They’re not a race, but have established themselves as one.

“Blue Lives Matter” protesters took to Bay Ridge in Brooklyn to announce their support of police and their alleged mistreatment by the public, the mayor and specifically Black Lives Matter protesters. The scene turned chaotic quickly.

Physical altercations, violence, foul language of all kinds was spewed on both sides.

As seen in several online videos, Blue Lives Matter protesters hurled racial and sexist epithets at Black Lives Matter protesters.

It all began on Saturday, July 11, at an event where video shows New York State Assembly Woman Nicole Malliotakis marching with a group in Dyker Heights chanting “USA!” while holding an American flag. The assemblywoman had recently announced a Goya canned food drive for local pantries after its CEO Robert Unanue declared his loyalty to Pres. Donald Trump. Brooklyn Conservative Party Chairwoman Fran Vella-Marrone was also in attendance.

But things took a violent turn on Sunday with other Blue Lives protesters.

Several dozen Black Lives Matter protesters showed up to counter-protest a Blue Lives rally whose head count amounted to several hundred. Guarded by the police Blue Lives protesters hurled insults and other choice words at Black Lives protesters leading to a violent clash. Black Lives protesters accused the police of being extra aggressive towards them to protect the Blue Lives protest attendees.

“The Trump/pro-cop rally/white supremacist ralliers ((sic) inflicted violence and brutalized counter protestors while the NYPD turned a blind eye,” said Bay Ridge resident Abdullah Yonus, who helped organize the counter-protest, to the AmNews. “At both rallies, unlike the horrific violence the NYPD has inflicted on Black Lives Matter protestors since the George Floyd uprisings, the NYPD white supremacists were treated with care and support, and not arrested. But, multiple and violent arrests were made against counter protestors.”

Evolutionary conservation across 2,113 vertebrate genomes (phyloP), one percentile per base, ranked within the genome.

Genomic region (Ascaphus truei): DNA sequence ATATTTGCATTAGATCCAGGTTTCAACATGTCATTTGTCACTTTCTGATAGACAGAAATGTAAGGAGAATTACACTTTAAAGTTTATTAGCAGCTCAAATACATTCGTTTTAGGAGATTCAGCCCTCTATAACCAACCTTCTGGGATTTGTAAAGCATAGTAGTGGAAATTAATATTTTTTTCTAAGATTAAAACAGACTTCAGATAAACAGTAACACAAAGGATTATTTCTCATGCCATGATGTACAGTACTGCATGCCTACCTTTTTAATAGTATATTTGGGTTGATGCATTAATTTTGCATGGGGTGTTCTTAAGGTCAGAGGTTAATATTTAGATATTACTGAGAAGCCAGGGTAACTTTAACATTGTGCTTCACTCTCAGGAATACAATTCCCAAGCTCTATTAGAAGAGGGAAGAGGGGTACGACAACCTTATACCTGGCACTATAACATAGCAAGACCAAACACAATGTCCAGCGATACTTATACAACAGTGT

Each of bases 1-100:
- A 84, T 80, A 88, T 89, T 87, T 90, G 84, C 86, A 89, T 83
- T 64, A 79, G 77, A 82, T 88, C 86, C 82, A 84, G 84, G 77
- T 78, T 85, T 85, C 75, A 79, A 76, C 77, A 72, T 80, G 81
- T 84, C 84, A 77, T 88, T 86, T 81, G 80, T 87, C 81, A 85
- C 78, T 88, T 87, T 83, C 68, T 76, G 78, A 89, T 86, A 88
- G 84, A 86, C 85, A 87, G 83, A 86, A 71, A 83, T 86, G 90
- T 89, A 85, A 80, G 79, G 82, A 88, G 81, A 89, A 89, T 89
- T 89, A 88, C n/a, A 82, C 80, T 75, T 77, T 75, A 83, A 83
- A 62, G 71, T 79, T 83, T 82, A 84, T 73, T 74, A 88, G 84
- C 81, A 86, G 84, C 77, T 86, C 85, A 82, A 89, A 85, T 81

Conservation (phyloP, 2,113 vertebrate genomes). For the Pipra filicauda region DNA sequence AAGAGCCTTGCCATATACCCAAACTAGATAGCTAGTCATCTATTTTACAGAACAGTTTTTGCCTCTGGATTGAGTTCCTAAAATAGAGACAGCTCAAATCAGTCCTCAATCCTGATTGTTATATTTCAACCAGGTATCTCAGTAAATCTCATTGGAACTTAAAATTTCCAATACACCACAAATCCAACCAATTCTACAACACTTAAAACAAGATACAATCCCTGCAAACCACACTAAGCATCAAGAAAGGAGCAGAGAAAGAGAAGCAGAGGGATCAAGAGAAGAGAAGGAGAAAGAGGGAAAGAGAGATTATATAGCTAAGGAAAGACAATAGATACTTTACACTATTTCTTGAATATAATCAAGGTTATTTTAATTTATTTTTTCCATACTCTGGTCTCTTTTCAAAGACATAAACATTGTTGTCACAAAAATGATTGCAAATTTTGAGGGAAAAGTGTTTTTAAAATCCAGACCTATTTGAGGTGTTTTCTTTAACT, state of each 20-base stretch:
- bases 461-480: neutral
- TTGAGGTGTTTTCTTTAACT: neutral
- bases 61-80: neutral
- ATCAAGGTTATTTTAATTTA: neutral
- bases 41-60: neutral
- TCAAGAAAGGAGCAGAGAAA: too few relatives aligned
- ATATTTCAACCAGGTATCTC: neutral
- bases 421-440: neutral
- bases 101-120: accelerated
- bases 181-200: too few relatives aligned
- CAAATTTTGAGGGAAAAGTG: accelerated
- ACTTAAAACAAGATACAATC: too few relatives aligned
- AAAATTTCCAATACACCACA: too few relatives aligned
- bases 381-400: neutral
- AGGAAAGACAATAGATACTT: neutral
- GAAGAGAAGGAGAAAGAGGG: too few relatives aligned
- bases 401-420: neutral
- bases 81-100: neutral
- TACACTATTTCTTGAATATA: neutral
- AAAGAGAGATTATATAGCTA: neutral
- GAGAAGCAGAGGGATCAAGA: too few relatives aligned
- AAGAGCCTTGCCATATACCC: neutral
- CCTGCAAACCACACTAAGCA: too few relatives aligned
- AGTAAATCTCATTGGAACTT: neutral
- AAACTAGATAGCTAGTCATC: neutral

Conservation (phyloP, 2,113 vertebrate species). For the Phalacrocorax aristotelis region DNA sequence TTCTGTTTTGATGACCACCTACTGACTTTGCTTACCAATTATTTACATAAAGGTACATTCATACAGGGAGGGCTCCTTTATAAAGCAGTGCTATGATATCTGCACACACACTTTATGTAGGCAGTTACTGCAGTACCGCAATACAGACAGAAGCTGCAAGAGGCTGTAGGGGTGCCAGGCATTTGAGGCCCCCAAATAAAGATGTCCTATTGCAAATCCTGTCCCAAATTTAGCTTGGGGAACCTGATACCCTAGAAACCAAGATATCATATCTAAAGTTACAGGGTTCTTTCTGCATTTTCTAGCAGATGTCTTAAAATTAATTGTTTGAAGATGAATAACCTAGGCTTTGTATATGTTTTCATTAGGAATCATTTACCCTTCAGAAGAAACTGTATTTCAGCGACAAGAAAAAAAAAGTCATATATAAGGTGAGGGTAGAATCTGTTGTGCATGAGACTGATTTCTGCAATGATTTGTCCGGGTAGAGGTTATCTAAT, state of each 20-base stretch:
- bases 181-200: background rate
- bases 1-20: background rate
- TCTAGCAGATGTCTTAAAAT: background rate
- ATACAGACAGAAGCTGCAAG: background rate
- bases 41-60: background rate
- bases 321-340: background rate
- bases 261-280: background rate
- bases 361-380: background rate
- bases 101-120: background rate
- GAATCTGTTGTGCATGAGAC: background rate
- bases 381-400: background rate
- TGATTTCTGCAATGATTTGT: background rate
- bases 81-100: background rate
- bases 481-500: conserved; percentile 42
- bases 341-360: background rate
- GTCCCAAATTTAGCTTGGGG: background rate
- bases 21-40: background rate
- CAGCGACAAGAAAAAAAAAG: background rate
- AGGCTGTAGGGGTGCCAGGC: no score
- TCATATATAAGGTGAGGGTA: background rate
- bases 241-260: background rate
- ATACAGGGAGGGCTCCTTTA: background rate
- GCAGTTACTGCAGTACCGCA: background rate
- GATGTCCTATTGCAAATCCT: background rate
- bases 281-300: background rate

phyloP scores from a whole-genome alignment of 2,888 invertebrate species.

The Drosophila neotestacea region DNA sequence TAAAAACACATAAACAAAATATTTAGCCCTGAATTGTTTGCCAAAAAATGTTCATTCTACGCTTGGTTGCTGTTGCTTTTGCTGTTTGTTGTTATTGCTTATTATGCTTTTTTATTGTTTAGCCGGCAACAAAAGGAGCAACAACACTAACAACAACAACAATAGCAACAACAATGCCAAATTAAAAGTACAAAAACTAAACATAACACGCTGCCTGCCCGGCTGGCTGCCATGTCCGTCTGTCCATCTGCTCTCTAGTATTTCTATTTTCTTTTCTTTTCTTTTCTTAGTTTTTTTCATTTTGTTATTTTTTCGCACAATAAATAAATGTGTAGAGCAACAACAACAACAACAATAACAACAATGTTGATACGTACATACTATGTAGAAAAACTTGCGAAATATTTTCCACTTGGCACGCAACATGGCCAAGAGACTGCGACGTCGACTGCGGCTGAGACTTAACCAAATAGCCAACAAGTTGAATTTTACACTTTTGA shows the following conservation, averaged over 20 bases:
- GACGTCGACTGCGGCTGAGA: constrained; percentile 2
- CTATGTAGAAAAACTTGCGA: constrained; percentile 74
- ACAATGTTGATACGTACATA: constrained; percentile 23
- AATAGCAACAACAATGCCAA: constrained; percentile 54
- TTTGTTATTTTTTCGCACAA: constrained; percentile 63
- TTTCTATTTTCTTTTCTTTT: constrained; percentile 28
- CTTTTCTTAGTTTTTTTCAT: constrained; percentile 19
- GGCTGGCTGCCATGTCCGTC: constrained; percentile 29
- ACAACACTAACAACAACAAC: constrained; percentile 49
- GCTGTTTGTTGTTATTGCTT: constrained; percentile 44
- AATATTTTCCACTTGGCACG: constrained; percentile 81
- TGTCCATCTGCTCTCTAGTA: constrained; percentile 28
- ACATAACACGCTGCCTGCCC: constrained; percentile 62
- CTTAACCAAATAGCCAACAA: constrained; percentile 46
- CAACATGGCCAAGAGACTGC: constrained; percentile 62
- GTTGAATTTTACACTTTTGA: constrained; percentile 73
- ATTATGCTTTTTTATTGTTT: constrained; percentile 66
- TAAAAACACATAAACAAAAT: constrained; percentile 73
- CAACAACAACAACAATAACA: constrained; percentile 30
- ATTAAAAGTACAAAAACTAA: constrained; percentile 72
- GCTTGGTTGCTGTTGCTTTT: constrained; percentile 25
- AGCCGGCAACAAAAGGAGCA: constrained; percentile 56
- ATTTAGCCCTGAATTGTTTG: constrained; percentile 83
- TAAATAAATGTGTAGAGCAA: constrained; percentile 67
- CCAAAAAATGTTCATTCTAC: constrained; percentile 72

Yonus said he left the protest with a busted lip after allegedly being assaulted by a Blue Lives protester.

New York City Council Member Justin Brannan, who represents Bay Ridge, Bensonhurst, Bath Beach and Dyker Heights, didn’t respond to AmNews’ requests for comment, but did take to social media to express his disappointment over Sunday’s events.

“I am disturbed by the violence tonight in #BayRidge,” wrote Brannan. “The blame falls equally at the feet of elected official & leaders who refused to take responsibility for the vitriol and hatred displayed at yesterday’s protest.”

In the very next tweet Brannan called for New York City Mayor Bill de Blasio and the New York Police Department (NYPD) to investigate after a video clip showed an officer tasing a counter-protester.

Last week, with the help of de Blasio, a “Black Lives Matter” sign was painted on the street in front of Trump Tower on Fifth Ave. between 56th and 57th Streets. The gesture is supposed to signal the city’s alignment and commitment to social justice and anti-police brutality. The painting has been praised in some outlets as a shot at Pres. Donald Trump (who called the painting a sign of hate) that solidifies the city’s liberal bonafides.

Activist Josmar Trujillo told the AmNews that New York City’s left-wing reputation is unfounded.